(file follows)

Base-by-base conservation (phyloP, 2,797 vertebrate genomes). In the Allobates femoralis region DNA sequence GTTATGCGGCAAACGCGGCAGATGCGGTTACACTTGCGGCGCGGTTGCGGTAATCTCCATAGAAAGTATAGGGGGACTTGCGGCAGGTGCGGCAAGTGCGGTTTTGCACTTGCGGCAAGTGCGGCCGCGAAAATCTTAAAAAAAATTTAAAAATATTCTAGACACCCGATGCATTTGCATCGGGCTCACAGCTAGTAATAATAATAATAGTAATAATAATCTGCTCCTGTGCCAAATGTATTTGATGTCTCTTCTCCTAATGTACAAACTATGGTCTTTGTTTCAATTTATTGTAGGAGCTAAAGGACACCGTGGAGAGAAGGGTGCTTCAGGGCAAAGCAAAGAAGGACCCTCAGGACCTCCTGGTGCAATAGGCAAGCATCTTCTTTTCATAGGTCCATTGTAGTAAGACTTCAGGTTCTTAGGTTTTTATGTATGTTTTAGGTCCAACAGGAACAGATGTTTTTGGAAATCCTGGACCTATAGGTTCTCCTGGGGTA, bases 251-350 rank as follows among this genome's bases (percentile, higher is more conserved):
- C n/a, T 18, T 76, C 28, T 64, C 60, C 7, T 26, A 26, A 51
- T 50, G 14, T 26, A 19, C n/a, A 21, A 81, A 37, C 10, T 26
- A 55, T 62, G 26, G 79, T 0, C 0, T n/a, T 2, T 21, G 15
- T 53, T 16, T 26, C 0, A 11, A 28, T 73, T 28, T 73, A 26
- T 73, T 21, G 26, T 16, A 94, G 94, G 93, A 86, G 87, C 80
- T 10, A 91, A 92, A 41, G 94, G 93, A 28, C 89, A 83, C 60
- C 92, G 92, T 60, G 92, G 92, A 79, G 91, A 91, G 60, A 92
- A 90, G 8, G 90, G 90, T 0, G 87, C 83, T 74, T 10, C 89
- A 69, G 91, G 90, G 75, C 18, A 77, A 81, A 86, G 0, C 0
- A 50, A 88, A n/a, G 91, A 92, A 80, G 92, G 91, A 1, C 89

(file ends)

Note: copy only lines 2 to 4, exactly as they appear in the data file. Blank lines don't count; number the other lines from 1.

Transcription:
- C n/a, T 18, T 76, C 28, T 64, C 60, C 7, T 26, A 26, A 51
- T 50, G 14, T 26, A 19, C n/a, A 21, A 81, A 37, C 10, T 26
- A 55, T 62, G 26, G 79, T 0, C 0, T n/a, T 2, T 21, G 15